Just because the factory in St. Albert is still under construction, doesnâ&#x20AC;&#x2122;t mean that the St. Albert Cheese Curd Festival will be any different. The 20th anniversary of the festival will run from Aug. 14 to 18 in St. Albert. The remote location store also remains open during construction. Matte Photo years, especially since this is the festivalâ&#x20AC;&#x2122;s 20th anniversary.â&#x20AC;? There will be free admission from Aug. 14-16 and there will be free admission with the one-day pass ($7)

For more information or to purchase wristbands or passports see Passports and wristbands can also be purchased at y Fromagerie St-Albert, MarchĂŠ St-Albert,

2014 calendar to showcase area trails RUSSELL â&#x20AC;&#x201D; The Prescott-Russell Recreational Trail (PRRT) is inviting the public to view some of the beautiful photos taken by the photographers of the 2014 calendar. The second edition of the calendar also needs your say on the final selection of the 2014 editionâ&#x20AC;&#x2122;s cover photo. The calendar is a collaboration between Barnyard Studio, in Rockland and the PRRT to

promote activities on the trail while featuring the beautiful scenery and activities of the region. This project allows Barnyard Studioâ&#x20AC;&#x2122;s photography students to participate in an activity that not only features their talents but also helps showcase the beauty and uniqueness of the region. Organizers Lynne Rollin, Nadine Lamoureux, of Barnyard Studio, and Francine Carrière will each submit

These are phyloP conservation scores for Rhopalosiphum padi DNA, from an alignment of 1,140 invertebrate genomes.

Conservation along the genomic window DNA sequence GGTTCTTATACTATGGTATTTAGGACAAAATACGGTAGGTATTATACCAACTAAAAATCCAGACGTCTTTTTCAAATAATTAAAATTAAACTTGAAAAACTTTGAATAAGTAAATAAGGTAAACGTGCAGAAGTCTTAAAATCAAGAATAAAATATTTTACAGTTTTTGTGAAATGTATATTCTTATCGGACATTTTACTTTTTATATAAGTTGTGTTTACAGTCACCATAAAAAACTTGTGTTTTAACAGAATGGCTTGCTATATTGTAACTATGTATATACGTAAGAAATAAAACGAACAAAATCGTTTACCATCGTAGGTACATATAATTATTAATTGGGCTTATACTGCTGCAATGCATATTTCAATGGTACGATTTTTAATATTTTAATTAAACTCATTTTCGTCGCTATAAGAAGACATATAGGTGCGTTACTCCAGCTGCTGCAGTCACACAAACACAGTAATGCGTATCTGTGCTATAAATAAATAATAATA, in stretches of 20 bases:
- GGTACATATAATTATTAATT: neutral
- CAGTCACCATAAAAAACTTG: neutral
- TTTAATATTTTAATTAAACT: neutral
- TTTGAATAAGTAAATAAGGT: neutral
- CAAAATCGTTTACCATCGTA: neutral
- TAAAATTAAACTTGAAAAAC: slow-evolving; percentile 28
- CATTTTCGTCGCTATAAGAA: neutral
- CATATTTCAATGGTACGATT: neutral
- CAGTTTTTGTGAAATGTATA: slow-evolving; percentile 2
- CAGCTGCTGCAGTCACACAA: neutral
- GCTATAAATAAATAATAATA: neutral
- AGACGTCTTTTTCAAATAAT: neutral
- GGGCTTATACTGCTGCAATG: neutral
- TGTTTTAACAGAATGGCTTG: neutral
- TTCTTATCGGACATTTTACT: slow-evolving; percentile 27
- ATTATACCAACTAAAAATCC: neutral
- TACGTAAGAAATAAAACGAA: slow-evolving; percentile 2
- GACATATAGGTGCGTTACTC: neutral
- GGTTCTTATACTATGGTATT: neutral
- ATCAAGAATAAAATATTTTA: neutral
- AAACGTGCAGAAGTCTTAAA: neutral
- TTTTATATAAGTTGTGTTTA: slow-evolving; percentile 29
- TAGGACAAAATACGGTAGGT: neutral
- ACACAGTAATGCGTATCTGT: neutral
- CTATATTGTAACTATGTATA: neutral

St-Albert, St-Isidore, Alexandria, Cornwall, Limoges and Hawkesbury. They will also be sold at the site entrance based on availability. Proceeds from the event go to support CHEO. two photos for the cover page that the public will choose from during a special exhibition being held at Barnyard Studio on Aug. 11. from 9 a.m. to 1 p.m. at 3122 Baseline Road in Rockland. The 5,000 copies of the 2014 calendar will be made available at the beginning of November through the photographers, the members of the PRRT committee as well as the projectâ&#x20AC;&#x2122;s many sponsors. For more information, please contact Louise Bissonnette at 613.673.1820 or



Campbell & Sabourin LLP/s.r.l. %DUULVWHUV 6ROLFLWRUVÂ&#x2021;$YRFDWVHW1RWDLUHV

ANNOUNCEMENT / AVIS We welcome Adam WilliamsonWRWKHODZÂżUPRI&DPSEHOO  Sabourin LLP/s.r.l. He practices primarily in the areas of civil litigation, personal injury, criminal law, family law, and real estate law.

Alfresco harvest table to serve up savory foods OTTAWA â&#x20AC;&#x201D; Some of Ottawa Regionâ&#x20AC;&#x2122;s finest chefs will partner with local farmers to prepare unique dishes from seasonal local ingredients at the third annual 2013 Harvest Table. The first event was held at the Parkdale Market in 2011 with 80 tickets sold. The alfresco event grew for 2012, and celebrated the harvest with over 30 local producers and 10 area chefs. Eastern Ontario farms who are returning to the menu include Castor River Farm, Rochon Garden, Pork of Yore, Clarmell Farms, Bryson Farms, The Elk Ranch, Upper Canada Heritage Meat, Acorn Creek Garden Farm,